The communication systems for the 2004 tests differed from the 2003 tests in that new methods of communication were used. During the 2003 test all of the sites had some sort of Web-based Energy Information System (EIS) and Energy Management and Control System (EMCS) with PC. During 2004, five of the 18 sites used an Internet relay that connected directly to the EMCS control panel. This new method allowed buildings with conventional control systems to participate in the test.
The test evaluation consisted of measuring the electric load sheds during each test event. A robust weather-normalized baseline model was developed for each building based on ten previous days of 15-minute whole-facility electric loads from the existing utility meters. Each shed event was evaluated with a common set of shed metrics. These metrics included include the average and maximum demand (power) savings for each hour of the three-hour test period (kW), the average and maximum demand (power) intensity shed for each hour (W/ft2), and the average and maximum percent savings from the baseline for each hour (%). The shed savings for each building and the aggregated total across all test sites shed savings were estimated (kW).
Participation – The project was successful in recruiting, configuring, and testing over 10 million ft2 of facility floor area, with each site participating in at least one of the 2004 tests. The participants included 18 geographically distributed sites, covering 36 buildings. The participants include several office buildings, plus a supermarket, cafeteria, industrial process sites, university library, and a postal processing and distribution center. New technology was developed to explore and evaluate the capabilities of current controls and communications for Auto-DR with EMCS and XML. The project involved extensive outreach and recruitment efforts, and general publicity to audiences such as building engineers, utilities, property management companies, commissioning providers, and energy policy community. The Retests occurred on September 8th and 21st. The Scaled Up tests occurred on October 13th and November 5th. While each site participated in at least one test, there was no test where all of the sites worked as planned. The range of problems and issues that occurred during the preparation and execution of these tests illustrate the type of technical challenges that exist for future DR control and communication systems.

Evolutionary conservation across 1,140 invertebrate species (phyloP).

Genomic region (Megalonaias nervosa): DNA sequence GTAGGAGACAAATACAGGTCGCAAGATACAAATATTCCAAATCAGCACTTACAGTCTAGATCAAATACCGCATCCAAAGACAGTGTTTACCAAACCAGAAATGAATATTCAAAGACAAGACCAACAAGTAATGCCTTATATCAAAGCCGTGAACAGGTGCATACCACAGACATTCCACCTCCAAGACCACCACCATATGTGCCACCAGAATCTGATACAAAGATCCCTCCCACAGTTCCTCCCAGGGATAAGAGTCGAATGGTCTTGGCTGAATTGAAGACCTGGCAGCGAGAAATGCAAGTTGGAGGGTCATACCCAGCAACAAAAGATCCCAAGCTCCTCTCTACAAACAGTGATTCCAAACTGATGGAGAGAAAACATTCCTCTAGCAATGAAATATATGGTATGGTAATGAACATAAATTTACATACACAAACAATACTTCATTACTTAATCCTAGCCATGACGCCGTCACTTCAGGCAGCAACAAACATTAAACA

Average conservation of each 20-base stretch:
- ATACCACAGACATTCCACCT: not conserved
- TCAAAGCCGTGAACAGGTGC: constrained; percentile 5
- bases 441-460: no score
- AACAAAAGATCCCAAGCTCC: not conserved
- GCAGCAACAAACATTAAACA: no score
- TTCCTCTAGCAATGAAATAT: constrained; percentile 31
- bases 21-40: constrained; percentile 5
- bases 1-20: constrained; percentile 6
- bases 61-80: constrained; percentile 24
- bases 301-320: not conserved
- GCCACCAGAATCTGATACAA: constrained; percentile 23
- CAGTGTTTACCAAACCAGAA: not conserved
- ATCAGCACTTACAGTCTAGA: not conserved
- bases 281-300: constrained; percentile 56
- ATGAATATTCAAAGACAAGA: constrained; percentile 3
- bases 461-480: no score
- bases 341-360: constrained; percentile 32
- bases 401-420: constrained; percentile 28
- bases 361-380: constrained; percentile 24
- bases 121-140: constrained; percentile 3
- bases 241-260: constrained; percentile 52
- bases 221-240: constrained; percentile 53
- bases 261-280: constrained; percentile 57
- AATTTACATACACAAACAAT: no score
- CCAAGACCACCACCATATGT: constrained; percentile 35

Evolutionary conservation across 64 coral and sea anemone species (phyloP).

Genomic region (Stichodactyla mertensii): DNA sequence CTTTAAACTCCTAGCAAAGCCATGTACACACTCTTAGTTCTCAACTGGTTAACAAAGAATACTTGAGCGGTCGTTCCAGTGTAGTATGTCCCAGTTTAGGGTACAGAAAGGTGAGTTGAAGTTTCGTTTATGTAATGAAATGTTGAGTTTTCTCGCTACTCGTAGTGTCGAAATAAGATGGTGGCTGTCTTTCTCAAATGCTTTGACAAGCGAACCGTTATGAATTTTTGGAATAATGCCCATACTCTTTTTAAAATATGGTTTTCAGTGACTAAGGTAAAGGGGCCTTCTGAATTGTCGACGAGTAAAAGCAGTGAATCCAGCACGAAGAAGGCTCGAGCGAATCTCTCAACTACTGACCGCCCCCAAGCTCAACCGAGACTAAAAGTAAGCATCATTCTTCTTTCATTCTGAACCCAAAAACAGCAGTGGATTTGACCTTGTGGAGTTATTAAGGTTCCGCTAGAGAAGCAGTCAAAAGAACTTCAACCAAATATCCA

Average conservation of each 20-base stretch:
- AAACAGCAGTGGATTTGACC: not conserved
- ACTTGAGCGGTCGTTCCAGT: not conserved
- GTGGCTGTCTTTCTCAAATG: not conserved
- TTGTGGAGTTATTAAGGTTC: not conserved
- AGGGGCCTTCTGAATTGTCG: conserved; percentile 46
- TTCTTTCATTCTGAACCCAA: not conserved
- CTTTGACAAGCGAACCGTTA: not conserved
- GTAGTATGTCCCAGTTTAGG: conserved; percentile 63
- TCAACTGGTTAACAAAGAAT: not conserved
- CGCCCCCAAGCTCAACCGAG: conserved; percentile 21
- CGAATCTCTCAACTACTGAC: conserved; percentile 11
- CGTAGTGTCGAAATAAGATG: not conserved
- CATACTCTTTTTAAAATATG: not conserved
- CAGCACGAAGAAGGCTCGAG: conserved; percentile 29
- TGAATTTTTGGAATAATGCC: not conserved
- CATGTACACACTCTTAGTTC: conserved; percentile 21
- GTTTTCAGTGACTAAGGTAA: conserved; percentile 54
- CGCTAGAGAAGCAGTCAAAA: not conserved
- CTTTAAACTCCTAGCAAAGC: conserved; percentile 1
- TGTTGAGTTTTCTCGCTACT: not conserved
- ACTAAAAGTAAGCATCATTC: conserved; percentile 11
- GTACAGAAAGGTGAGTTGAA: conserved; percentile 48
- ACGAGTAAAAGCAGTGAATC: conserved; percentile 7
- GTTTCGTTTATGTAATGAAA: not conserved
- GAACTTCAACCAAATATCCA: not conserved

All but two of the Auto-DR test sites were in California. The Canadian and Wisconsin sites participated to better understand the XML technology and the electric price server. Although most of the sites were in California, some of the price clients and technology development sites were outside of California. Figure E 1 shows the geographic location of the pilot (test) sites along with the Web-based price clients, price server, and development sites.
Figure E 1: Geographic Location of Pilot Sites and Related System Sites